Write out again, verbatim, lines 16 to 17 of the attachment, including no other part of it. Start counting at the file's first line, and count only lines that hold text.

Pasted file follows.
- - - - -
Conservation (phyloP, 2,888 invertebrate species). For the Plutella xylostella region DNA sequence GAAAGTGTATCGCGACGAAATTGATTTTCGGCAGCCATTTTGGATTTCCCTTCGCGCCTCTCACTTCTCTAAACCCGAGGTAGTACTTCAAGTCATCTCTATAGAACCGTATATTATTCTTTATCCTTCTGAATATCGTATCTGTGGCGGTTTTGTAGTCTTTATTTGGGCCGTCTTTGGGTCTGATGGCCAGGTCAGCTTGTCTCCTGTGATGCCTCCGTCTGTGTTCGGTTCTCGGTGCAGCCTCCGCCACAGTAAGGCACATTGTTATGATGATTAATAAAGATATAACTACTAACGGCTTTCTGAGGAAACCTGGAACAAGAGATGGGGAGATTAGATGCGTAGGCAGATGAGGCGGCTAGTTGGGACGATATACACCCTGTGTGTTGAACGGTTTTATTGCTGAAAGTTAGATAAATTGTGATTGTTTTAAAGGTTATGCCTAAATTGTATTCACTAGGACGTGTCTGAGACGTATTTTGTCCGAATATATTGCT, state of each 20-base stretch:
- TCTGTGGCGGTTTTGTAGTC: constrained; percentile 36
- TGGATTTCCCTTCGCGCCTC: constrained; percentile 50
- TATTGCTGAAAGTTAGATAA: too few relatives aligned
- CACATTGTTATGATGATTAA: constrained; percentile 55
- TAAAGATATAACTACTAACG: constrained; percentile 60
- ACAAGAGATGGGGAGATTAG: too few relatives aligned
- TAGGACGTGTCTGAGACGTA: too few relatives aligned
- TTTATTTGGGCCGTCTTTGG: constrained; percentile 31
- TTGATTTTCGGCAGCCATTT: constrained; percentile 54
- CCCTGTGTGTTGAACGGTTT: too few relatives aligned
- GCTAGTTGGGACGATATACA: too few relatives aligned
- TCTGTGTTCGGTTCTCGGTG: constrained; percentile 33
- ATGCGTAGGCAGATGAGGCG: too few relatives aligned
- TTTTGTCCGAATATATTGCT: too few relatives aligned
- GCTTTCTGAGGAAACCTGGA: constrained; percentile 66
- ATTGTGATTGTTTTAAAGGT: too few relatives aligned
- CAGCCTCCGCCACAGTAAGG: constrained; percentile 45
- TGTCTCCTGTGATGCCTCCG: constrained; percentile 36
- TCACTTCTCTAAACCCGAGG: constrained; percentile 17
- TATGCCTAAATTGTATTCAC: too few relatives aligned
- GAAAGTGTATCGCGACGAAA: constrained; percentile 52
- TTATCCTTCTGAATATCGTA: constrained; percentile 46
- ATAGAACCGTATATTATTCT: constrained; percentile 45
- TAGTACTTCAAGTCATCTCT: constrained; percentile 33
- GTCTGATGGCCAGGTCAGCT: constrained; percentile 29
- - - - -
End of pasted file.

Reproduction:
- GCTTTCTGAGGAAACCTGGA: constrained; percentile 66
- ATTGTGATTGTTTTAAAGGT: too few relatives aligned